MIT quantum astrophysicist Nergis Mavalvala was announced Sept. 28 as one of 23 winners of the coveted 2010 MacArthur Fellowship, also known as a genius grant, and will receive a $500,000 “no strings attached” award over the next five years.
“I had always known of the MacArthur fellowship and all the wonderful scientists, historians and artists who had won it in the past, but I never, ever in my wildest dreams thought that I would be one of them,” Mavalvala, the first-known Parsi to receive the award, told India-West.
“I am incredibly humbled and so grateful to my colleagues and everyone who has supported my work,” she said from her office at MIT on the afternoon the winners were announced.
When she received the call 10 days ago from MacArthur Fellows Program director Daniel Socolow, Mavalvala was sure it was a hoax. It wasn’t until she woke up Sept. 28 to 200 congratulatory e-mails, that she realized she had actually won.
Mavalvala, who was born and raised in Karachi, studies gravitational waves, which can penetrate regions of space which light or electromagnetic waves cannot. Albert Einstein first predicted the existence of gravitational waves in 1916.
“Everything we know about the universe comes from observing light,” said Mavalvala, adding that gravitational waves are a different kind of tool that allow researchers to learn “new and enormously interesting things.”
Black holes, for example, are very dense, massive stars that light cannot escape from, said Mavalvala. But by using gravitational waves, researchers can explore the environment close to black holes, she explained.
The 42-year-old Mavalvala told India-West she is uncertain yet how she will use her half-million dollar grant. “The thing that very much excites me about this grant is that it can be used for speculative, risky, flat-out crazy ideas that would otherwise be hard to get funding for.” She declined to elaborate on those ideas, jokingly saying she wasn’t prepared for colleagues to hear them yet.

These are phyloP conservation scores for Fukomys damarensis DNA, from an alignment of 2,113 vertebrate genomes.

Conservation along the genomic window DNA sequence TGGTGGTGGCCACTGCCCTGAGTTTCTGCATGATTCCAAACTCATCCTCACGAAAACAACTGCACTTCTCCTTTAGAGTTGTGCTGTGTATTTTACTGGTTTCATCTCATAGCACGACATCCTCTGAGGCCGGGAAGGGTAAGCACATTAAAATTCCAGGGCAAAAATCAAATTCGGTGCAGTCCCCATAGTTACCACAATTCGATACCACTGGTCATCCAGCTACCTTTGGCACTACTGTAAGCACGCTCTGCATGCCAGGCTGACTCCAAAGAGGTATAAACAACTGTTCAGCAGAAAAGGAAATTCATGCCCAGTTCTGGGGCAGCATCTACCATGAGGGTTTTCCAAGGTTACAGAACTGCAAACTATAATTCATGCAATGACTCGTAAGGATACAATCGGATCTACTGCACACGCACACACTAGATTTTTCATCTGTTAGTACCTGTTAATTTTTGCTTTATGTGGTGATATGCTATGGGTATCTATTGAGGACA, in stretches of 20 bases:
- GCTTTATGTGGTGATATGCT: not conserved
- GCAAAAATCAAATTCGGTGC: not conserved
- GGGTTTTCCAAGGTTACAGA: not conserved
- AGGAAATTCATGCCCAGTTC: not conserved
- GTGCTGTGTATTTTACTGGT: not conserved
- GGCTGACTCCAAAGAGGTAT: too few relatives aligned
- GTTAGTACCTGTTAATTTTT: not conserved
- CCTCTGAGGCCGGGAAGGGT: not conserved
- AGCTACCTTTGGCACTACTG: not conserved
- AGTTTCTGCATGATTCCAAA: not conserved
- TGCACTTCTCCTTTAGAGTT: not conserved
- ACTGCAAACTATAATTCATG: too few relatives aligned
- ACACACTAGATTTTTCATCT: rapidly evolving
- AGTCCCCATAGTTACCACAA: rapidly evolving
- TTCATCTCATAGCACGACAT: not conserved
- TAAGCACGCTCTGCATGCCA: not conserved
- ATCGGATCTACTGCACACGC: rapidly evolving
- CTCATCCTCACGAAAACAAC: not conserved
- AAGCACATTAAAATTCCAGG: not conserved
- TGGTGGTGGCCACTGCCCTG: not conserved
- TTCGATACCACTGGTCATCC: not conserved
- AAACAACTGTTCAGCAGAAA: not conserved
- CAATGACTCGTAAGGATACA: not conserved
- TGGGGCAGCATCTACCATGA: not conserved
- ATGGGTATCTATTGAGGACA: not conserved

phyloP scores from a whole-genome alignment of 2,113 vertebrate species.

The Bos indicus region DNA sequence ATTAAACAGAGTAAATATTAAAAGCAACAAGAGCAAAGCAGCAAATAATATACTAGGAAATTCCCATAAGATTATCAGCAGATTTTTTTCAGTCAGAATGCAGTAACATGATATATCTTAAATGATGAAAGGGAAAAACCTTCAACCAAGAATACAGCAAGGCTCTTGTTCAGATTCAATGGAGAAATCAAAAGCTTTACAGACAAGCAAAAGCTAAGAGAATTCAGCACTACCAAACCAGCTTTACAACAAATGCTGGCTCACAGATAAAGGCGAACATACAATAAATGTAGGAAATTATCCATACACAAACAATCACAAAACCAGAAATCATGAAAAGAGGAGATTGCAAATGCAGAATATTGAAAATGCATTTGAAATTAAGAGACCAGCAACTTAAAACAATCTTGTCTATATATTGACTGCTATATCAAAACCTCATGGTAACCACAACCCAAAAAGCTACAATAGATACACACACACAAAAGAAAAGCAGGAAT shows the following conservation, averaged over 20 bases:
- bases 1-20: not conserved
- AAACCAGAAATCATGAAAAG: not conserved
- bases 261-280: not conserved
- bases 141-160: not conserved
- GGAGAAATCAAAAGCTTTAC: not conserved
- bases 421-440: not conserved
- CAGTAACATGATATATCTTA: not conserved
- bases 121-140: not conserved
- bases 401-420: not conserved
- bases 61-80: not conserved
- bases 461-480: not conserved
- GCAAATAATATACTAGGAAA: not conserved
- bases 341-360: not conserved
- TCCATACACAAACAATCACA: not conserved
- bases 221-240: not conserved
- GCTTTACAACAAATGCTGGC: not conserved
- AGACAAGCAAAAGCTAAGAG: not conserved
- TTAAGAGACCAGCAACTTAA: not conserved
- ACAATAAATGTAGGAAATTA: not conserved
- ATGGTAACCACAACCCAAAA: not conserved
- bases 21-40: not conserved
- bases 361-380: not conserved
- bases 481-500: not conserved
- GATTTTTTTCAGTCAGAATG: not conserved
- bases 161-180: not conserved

Mavalvala attended the Convent of Jesus and Mary high school in Karachi, where she was inspired by her physics and chemistry teachers.
“Advanced biology meant dissecting an animal, and I knew I couldn’t do that, so I quickly moved to the physical sciences,” said Mavalwala with a laugh.
The daughter of Minoo and Meher Mavalvala (who now live in Vancouver, B.C.), Nergis lives in Arlington, Mass., with her partner Aida Khan and two-year-old son, Evren. She credits her parents for recognizing her ability in math and science early on, and always encouraging her work. An older sister, Mahrukh, who also studied physics, is now an actuary living in Seattle, Wash.
Mavalvala joined the physics faculty at MIT in January 2002. Before that, she was a postdoctoral associate and then a research scientist at Caltech, working on the Laser Interferometric Gravitational Wave Observatory, known as LIGO.
Mavalvala received her Ph.D. in physics from MIT in 1997, and a bachelors’ degree in physics and astronomy from Wellesley College in 1990.
The MacArthur Fellowship program, started in 1981, each year awards grants to 20 to 30 fellows, to pursue their own creative, intellectual, and professional inclinations. Grants are made to individuals, not institutions, and there is no application process.
The 2010 fellows include a stone carver, a quantum astrophysicist, a jazz pianist, a high school physics teacher, a marine biologist, a theater director, an American historian, a fiction writer, an economist, and a computer security scientist.
“This group of fellows, along with the more than 800 who have come before, reflects the tremendous breadth of creativity among us,” said MacArthur president Robert Gallucci, in a press statement announcing the awards.
“They are explorers and risk takers, contributing to their fields and to society in innovative, impactful ways. They provide us all with inspiration and hope for the future,” he said.